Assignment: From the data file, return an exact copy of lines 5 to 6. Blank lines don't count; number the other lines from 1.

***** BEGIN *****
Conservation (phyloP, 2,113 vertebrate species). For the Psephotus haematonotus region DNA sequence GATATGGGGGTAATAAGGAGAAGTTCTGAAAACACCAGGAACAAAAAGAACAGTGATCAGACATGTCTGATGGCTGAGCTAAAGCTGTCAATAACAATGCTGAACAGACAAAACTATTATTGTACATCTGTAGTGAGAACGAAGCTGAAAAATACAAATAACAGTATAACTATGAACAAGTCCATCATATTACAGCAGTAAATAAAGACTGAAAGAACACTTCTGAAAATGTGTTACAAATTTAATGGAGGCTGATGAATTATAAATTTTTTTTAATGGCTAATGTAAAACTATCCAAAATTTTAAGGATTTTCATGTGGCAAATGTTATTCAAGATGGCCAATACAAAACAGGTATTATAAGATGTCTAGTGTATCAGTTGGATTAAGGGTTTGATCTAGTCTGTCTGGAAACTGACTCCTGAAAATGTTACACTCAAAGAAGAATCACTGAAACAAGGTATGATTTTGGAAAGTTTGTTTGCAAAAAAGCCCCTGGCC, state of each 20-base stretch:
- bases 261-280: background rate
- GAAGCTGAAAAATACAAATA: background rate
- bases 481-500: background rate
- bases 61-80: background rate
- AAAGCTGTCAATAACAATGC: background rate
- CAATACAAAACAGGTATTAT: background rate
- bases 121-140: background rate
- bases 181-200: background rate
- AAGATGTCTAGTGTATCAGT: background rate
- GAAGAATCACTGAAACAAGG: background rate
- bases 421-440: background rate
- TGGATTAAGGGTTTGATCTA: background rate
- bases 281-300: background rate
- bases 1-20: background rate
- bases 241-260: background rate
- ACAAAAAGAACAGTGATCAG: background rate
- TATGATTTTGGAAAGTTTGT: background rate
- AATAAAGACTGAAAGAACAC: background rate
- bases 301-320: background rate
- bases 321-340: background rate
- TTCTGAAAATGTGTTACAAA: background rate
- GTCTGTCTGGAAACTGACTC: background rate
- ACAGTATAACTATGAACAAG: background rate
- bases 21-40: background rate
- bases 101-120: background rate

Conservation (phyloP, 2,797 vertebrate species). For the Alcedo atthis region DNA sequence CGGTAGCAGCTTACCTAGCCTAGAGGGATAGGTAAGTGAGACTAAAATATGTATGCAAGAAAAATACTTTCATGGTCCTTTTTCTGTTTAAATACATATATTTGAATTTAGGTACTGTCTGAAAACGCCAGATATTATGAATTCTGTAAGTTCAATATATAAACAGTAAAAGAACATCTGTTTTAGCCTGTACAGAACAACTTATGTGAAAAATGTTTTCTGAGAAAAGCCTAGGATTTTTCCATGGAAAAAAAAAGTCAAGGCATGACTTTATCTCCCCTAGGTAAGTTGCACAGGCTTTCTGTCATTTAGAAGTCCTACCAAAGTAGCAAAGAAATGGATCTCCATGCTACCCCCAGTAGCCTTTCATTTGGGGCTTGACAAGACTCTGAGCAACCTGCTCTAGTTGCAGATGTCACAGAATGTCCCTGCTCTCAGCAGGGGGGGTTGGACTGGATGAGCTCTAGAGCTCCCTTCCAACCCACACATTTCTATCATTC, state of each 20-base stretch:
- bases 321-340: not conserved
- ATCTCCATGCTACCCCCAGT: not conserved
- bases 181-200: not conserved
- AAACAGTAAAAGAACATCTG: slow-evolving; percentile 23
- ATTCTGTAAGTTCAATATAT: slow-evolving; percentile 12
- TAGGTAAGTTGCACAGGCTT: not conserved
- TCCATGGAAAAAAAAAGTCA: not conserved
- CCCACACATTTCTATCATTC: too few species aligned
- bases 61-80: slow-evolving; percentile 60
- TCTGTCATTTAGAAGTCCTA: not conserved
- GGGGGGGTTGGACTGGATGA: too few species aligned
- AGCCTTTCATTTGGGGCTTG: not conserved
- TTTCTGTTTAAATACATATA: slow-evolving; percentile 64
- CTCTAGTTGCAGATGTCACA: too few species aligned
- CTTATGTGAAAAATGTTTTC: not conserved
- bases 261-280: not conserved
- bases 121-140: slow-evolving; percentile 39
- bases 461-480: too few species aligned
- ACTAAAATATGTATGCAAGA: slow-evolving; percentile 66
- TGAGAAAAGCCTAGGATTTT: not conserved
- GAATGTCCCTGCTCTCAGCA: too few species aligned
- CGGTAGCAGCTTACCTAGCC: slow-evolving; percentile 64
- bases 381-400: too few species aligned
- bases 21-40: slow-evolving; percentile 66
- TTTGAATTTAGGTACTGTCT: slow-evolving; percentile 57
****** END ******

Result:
- bases 61-80: background rate
- AAAGCTGTCAATAACAATGC: background rate